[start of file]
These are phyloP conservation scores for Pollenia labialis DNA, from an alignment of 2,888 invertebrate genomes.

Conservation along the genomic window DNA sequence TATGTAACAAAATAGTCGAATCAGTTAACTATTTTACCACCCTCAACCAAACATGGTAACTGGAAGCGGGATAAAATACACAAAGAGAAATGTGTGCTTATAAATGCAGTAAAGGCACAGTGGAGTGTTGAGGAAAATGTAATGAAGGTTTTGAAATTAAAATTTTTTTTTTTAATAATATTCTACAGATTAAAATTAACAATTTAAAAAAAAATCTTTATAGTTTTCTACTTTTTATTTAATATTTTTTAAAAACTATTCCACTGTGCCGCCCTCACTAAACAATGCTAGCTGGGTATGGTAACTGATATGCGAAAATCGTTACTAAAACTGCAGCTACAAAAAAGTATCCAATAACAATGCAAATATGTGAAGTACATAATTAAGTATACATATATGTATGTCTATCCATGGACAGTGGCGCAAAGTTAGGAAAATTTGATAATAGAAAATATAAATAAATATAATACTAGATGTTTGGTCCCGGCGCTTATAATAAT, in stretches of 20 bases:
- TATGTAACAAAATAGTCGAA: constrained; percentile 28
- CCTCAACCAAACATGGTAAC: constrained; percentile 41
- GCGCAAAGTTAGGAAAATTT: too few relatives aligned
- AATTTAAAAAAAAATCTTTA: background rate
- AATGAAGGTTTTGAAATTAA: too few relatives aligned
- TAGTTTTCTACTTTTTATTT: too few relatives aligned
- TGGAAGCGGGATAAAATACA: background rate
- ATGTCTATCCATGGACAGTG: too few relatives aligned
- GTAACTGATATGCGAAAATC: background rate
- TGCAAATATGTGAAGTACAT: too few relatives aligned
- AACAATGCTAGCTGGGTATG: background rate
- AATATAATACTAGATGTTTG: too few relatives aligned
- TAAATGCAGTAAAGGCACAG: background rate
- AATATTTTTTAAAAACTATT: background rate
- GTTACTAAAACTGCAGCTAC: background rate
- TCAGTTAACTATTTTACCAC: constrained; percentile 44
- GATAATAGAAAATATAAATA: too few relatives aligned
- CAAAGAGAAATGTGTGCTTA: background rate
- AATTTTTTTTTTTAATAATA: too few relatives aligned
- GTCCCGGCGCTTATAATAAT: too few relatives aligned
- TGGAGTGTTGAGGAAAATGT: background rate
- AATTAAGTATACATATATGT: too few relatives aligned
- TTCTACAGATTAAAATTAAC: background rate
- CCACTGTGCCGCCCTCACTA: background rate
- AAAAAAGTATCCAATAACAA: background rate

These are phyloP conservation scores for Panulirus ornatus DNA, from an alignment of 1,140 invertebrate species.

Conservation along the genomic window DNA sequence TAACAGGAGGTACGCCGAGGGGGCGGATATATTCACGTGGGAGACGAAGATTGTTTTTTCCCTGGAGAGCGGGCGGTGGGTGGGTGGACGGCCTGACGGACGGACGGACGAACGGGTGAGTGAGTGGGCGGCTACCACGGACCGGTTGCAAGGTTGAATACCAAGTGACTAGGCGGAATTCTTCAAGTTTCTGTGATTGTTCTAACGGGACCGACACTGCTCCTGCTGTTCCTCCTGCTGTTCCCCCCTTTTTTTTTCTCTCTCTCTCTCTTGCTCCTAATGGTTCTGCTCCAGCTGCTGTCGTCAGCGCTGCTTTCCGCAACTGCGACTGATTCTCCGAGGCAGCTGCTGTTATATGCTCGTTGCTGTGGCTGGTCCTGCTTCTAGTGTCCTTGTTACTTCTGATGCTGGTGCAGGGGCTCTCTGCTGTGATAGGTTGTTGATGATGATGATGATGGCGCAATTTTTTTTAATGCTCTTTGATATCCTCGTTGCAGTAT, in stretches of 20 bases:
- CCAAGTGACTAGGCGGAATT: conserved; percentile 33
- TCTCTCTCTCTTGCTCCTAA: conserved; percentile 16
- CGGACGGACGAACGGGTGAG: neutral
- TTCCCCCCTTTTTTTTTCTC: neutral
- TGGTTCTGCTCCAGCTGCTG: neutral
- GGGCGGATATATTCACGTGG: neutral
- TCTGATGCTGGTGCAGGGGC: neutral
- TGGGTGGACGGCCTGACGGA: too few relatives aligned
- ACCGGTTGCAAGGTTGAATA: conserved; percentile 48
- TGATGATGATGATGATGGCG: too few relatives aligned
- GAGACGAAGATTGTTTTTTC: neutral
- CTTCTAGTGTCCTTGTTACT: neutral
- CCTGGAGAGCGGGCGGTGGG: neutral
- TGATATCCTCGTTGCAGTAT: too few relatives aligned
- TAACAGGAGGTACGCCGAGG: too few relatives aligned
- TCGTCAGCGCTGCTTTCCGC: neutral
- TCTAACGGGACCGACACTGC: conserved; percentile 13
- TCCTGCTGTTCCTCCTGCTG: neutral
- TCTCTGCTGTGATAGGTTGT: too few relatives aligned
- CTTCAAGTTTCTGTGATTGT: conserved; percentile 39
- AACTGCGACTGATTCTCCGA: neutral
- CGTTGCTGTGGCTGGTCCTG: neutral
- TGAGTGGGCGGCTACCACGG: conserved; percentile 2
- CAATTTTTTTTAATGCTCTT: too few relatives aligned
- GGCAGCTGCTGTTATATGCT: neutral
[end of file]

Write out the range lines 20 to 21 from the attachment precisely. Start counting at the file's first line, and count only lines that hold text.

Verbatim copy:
- CAAAGAGAAATGTGTGCTTA: background rate
- AATTTTTTTTTTTAATAATA: too few relatives aligned